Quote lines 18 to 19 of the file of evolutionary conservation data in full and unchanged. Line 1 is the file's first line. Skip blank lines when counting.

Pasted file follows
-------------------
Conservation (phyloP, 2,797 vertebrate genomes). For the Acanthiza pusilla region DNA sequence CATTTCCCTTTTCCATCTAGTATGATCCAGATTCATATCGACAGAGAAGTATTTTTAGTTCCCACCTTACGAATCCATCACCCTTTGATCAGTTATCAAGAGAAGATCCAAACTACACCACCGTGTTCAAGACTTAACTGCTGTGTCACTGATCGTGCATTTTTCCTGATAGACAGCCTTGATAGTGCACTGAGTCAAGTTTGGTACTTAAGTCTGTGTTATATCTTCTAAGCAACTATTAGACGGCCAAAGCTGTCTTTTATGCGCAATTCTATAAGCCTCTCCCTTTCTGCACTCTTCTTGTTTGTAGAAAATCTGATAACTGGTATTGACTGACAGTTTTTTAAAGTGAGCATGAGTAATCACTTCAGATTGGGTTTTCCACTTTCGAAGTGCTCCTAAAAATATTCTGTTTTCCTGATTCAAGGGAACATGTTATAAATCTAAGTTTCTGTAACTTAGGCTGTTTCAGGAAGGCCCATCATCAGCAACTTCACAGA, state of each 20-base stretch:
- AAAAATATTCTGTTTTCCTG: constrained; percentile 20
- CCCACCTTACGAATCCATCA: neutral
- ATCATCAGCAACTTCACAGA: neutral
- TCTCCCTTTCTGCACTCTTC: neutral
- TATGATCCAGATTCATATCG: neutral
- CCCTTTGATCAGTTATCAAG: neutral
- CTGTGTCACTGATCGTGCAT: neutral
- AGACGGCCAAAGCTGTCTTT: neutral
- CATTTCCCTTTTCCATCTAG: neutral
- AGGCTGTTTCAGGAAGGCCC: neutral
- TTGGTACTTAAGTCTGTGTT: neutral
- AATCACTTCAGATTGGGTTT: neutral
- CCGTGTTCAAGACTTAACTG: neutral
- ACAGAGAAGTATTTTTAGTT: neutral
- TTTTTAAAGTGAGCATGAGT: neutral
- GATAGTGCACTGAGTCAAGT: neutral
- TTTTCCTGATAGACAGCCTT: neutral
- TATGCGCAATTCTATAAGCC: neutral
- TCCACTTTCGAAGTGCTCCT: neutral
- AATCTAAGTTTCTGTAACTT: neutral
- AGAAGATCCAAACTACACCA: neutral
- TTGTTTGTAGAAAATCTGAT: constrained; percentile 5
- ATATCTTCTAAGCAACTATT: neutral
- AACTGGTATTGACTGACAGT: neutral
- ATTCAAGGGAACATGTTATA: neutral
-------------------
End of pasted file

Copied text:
- TTTTCCTGATAGACAGCCTT: neutral
- TATGCGCAATTCTATAAGCC: neutral